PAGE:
Management at The Norwegian Opera & Ballet is now evaluating a wide range of cuts in everything from its orchestra to production expenses, in order to offset the skyrocketing costs of its early pensions for performers. With no agreement in hand to cut the pension costs, savings must be made in other areas, says the Opera & Ballet’s chief executive Nils Are Karstad Lysø.
“We have launched internal efforts with the thought that we won’t have a solution to the pension challenges within this coming year,” Lysø told newspaper Dagsavisen on Tuesday. “The longer it takes to find a solution, the more likely other means of saving money will become.”
The prospect of cost cuts in the production and program for the Opera & Ballet contributed to the announcement that the chief of the Opera itself, Per Boye Hansen, would not get his contract renewed. Hansen firmly opposed making cuts in the Opera’s program, claiming that would be “scandalous,” but given the pension costs and NOK 1.3 billion in debt, Lysø maintained that cuts had to be made somewhere. Hansen refused to go quietly, with his looming departure adding to the drama around the Opera. Several Opera officials, including employee representatives, blamed Hansen’s management style and unwillingness to compromise as major factors behind his contract termination, in addition to the Opera’s financial problems.
‘An open mind now’
Lysø stressed that no concrete cost-cutting measures have since been made, but added that “we’re looking at a broad spectrum of meaures with an open mind now.” Among them, reported Dagsavisen, will be an evaluation of the consequences of more external productions, the possibility of outsourcing more aspects of productions because of a need for new technical equipment, a reduction in orchestra staffing on various performances and more temporary hire of musicians in the event of illness. The long lead time for productions make it difficult to make immediate cost cuts, since many contracts are already in place for the next few seasons.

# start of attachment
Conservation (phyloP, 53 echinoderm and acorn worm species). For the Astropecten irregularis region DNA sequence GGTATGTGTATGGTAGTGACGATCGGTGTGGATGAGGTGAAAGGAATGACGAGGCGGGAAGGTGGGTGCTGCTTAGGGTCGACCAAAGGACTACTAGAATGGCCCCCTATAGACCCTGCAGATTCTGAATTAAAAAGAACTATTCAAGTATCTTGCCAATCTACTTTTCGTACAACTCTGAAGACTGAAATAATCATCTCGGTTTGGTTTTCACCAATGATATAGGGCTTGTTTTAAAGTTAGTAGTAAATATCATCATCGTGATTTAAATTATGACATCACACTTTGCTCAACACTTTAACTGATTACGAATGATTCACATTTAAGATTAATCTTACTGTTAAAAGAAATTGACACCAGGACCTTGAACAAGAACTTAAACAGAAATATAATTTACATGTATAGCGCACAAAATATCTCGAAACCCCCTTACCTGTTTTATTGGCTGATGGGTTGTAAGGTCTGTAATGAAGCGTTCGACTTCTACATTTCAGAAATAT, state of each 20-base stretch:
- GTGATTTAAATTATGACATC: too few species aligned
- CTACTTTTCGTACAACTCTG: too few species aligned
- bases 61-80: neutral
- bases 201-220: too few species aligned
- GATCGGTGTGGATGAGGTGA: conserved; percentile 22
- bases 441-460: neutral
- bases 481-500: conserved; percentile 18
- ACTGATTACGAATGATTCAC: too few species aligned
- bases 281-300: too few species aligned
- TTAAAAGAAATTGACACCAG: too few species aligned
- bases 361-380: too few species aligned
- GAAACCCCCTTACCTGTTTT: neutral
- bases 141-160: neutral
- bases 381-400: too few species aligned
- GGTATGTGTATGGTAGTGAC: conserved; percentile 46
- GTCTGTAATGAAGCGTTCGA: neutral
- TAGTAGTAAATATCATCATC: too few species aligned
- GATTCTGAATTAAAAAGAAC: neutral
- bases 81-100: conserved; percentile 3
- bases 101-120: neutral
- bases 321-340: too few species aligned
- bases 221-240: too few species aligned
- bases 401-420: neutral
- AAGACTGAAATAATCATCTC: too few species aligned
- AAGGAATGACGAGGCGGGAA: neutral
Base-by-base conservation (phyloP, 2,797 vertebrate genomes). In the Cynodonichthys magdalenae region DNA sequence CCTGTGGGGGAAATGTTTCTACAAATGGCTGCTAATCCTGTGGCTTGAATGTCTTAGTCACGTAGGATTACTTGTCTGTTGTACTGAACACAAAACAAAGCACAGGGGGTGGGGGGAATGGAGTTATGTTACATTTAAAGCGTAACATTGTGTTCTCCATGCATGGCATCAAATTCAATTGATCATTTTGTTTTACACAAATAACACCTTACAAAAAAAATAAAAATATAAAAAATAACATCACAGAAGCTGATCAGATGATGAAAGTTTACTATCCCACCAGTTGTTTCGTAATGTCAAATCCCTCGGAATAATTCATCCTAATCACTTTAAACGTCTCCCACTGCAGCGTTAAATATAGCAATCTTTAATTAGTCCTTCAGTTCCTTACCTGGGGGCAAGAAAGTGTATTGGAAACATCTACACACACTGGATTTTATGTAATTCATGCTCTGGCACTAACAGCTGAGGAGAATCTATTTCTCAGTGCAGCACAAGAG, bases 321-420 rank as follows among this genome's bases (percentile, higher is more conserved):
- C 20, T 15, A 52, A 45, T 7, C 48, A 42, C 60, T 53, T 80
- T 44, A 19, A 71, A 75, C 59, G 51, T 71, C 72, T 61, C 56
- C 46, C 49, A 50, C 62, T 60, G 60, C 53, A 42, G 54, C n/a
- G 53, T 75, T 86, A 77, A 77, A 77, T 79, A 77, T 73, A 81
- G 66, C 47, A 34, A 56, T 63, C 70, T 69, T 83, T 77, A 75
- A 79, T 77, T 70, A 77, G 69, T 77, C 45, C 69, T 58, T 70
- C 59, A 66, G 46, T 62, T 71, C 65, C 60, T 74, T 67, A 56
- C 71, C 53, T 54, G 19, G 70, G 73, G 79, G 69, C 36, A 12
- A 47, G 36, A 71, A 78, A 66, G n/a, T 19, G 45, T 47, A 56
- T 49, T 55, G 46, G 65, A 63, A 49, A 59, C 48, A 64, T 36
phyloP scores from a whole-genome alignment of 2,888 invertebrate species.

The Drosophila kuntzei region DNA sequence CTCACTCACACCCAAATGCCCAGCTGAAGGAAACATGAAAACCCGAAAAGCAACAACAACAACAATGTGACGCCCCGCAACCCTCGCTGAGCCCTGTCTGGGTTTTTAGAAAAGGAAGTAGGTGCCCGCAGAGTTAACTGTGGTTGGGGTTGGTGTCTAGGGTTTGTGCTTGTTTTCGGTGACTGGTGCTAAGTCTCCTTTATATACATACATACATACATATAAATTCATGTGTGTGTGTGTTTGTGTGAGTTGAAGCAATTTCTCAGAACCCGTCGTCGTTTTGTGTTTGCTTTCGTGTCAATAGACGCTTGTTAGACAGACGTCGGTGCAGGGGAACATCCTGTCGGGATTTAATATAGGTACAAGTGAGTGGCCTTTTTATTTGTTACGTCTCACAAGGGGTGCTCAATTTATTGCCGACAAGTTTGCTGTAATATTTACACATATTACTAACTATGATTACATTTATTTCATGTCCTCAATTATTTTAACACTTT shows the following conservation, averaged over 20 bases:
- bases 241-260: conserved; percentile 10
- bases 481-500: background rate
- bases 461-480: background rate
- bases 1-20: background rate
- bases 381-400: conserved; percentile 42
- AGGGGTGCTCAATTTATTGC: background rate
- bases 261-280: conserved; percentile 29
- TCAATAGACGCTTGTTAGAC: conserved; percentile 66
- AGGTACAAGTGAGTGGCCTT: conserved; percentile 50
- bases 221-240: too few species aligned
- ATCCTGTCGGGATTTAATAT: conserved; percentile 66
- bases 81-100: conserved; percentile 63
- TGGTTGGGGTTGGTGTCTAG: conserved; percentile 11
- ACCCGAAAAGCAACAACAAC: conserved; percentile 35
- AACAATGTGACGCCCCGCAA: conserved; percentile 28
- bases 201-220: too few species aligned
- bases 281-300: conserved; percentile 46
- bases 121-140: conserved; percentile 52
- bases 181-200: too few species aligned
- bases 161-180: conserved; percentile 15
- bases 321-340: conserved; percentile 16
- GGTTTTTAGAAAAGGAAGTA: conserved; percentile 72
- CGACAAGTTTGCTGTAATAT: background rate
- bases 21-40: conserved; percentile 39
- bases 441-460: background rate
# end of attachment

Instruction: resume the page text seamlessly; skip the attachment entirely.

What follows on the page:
It’s the ongoing pension dilemma that’s causing major problems for the Opera’s budget. Covering the rising cost of pensions already has forced the Opera to tap into its capital, and a new presentation of the Opera & Ballet’s financial situation showed real debt of NOK 1.3 billion. Management and unions representing the performers, who can retire as early when they’re in their 40s, have been unable to come to terms on a new pension program that would reduce the pension costs and give the Opera & Ballet more predictiable pension obligations.
“It’s not easy to handle this situation without it affecting the level of activity on our stages,” Lysø told Dagsavisen. He added that the Opera & Ballet already had imposed cost cuts of around NOK 20 million a year, but it hasn’t been enough as pension costs keep soaring.
No bailout likely
Even though the Opera & Ballet is funded by the state in addition to ticket sales, the govenrment has no intention of stepping in with emergency aid. “You can’t just offer more funding to get rid of these problems,” said Thorhild Widvey, the government minister in charge of cultural affairs, in a speech to the Norwegian Theater and Orchestra Association earlier this month. “The government will continue to fund artistic production, but won’t take responsibility for escalating administrative and pension costs.”
Lysø says he’s faced with making the best use of the funds that are allocated. Outsourcing would likely result in staff cuts within the costume, staging and technical departments, for example. No decisions have been made.
While the noise has subsided around Hansen’s looming departure as head of the Opera, the Ballet division has performed better with the public. A report to the Ministry of Culture showed that the Ballet attracted a bigger audience last year, with 130,000 ticket buyers compared to 100,000 the year before, surpassing the number of people who attended opera performances. Around 130,000 people had attended the Opera in 2013, but that fell to less than 120,000 last year. The Opera had, however, fewer performances while the Ballet had more, including popular productions of Ghosts and A Swan Lake.